Millions of Americans struggle to keep up with medical bills, and as healthcare costs continue to climb, it's all too easy to fall behind. In fact, healthcare is now the number one source of personal bankruptcy filings in the U.S., with a whopping 66.5% tied to medical bills or health issues forcing unpaid time off from work.
But medical debt isn't just driving up Americans' personal debt loads -- it's also making it harder for people to qualify for mortgages. Zillow reports that 38% of would-be homebuyers were denied a mortgage because of medical debt. By contrast, 28% of Americans say their mortgage applications were rejected because of their outstanding student loans, and 22% cite credit card debt as the reason they were denied.
Debt and denial go hand in hand
There are several factors that determine whether you'll be approved for a mortgage. One is your credit score, which speaks to how responsible a borrower you are. Unfortunately, delinquent medical bills can be a black mark on your credit history, making it harder to qualify for a home loan. Similarly, if your medical debt drove you to file for bankruptcy, that filing will stay on your credit history for seven years in the case of a Chapter 13 (personal reorganization), or 10 years for a Chapter 7 (personal liquidation).
Furthermore, mortgage lenders look at your debt-to-income ratio when determining whether you're a quality loan candidate. Ideally, that ratio should be at or below 36% if you want a shot at getting approved. But if a large chunk of your monthly income is eaten up by medical debt payments or bills, that ratio can climb, thereby killing your chances of getting to buy a home.
And let's not forget the fact that folks with medical debt tend to have cash flow problems -- another impediment to buying a home. In fact, Zillow reports that nearly 66% of renters and 44% of homeowners with medical debt don't have enough money to cover an unplanned $1,000 expense. Frankly, anyone in that situation shouldn't be buying a home, since an unanticipated repair can well exceed that threshold.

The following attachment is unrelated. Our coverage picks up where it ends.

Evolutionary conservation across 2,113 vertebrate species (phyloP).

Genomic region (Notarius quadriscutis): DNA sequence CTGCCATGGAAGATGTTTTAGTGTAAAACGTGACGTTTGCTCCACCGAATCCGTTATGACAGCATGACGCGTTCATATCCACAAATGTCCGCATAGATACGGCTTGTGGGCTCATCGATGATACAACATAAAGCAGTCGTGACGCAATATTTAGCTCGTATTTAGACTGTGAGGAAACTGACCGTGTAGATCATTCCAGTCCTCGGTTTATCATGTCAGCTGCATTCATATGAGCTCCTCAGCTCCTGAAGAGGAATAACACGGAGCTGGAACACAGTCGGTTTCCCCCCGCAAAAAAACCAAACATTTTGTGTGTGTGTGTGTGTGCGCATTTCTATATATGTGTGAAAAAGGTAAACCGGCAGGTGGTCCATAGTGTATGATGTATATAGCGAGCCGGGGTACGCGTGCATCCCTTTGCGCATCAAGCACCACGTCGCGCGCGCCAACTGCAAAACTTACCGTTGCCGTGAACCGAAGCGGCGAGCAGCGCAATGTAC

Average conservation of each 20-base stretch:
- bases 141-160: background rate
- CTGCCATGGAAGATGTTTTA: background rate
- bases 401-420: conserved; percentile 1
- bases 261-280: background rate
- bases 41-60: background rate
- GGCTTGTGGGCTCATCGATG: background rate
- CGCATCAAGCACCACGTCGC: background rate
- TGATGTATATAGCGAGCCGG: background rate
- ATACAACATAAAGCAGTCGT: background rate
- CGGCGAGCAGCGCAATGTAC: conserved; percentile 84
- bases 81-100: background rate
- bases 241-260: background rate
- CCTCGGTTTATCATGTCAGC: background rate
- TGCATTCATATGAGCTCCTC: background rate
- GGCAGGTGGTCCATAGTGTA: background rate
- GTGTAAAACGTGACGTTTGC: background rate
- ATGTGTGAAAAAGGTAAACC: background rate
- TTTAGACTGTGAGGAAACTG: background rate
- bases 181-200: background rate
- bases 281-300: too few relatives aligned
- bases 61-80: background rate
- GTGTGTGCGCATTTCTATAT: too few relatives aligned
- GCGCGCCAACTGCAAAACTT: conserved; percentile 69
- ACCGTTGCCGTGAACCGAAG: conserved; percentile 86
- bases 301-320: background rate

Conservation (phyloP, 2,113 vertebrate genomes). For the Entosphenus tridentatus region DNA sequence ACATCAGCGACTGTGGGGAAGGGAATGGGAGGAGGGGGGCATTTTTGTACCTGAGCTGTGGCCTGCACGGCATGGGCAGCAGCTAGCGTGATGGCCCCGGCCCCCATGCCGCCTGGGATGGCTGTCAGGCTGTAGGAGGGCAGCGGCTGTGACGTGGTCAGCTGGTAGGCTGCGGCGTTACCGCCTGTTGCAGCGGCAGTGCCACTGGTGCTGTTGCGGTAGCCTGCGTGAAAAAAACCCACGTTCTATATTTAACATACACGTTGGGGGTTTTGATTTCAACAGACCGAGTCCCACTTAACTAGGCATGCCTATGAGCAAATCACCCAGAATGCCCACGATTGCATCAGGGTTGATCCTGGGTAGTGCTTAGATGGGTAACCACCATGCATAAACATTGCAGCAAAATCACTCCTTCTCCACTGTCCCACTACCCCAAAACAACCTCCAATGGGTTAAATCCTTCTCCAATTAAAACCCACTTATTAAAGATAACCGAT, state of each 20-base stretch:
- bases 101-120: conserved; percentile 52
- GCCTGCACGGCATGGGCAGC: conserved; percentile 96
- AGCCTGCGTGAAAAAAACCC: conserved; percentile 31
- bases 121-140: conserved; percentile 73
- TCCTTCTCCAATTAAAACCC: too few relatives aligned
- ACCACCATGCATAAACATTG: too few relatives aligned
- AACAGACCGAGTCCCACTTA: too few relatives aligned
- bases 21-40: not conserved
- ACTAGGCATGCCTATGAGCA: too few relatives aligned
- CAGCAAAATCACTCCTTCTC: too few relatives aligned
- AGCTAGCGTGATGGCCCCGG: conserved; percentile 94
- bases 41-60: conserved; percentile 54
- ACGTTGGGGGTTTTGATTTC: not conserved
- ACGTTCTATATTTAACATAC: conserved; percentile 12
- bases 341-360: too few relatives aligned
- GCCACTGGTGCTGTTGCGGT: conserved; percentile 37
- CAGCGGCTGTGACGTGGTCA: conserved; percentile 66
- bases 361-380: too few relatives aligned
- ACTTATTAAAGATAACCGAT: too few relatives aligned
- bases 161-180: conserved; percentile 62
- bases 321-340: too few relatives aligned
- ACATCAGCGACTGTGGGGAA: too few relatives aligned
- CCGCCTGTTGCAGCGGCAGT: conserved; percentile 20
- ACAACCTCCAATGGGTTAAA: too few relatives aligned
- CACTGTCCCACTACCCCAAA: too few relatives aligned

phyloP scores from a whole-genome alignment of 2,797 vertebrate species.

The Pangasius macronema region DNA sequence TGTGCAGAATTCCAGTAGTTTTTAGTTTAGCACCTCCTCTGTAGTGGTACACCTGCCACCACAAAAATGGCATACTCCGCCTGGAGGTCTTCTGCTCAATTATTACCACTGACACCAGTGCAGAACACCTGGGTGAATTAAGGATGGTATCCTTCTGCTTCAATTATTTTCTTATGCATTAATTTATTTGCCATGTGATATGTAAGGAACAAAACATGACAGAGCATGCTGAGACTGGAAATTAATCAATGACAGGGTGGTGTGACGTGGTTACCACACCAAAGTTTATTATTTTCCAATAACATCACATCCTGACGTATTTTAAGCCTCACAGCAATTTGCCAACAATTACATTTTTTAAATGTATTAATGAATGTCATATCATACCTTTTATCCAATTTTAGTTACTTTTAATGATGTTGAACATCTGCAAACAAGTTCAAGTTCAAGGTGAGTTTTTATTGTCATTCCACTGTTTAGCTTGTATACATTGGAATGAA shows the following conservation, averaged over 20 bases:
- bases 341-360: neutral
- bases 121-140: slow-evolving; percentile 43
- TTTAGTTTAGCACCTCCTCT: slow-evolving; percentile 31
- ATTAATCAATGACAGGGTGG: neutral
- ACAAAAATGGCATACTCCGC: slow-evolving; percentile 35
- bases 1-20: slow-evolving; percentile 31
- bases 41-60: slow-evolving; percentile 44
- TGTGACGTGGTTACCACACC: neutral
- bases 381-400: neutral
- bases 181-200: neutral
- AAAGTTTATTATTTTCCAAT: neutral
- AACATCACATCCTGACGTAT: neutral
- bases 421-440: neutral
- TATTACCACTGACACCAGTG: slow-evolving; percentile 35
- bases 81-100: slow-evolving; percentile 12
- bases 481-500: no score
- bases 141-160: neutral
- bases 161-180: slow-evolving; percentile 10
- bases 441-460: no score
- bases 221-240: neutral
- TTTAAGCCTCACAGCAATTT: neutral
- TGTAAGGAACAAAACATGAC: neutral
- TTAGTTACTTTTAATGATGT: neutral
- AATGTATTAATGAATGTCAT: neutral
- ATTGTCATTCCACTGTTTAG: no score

Medical debt and mortgages don't mix
If you've been denied a mortgage due to medical debt, it may be a tough pill to swallow (pun intended). But consider this: If your finances aren't in great shape because of that debt, then the lenders who said no probably did you a favor. Holding off on buying a home is a much preferable scenario to purchasing property and losing it later to foreclosure. As such, it pays to dig yourself out of that debt, save some money, and then attempt to get a mortgage. The stronger a position you're in financially when you apply, the greater your chances of not only getting approved, but also securing a favorable rate on your home loan that will make your newest pile of debt more affordable.
Of course, digging out of medical debt is easier said than done, but you can try negotiating with the providers you owe money to in order to lower some of your balances. Another option? Seek out the help of a health advocate whose job is to negotiate medical bills on patients' behalf. Your employer might offer a health advocate program, so it's worth seeing if that's an option. Ultimately, though, you may need to give yourself time to slowly but surely work your way out of debt before taking on a home loan.
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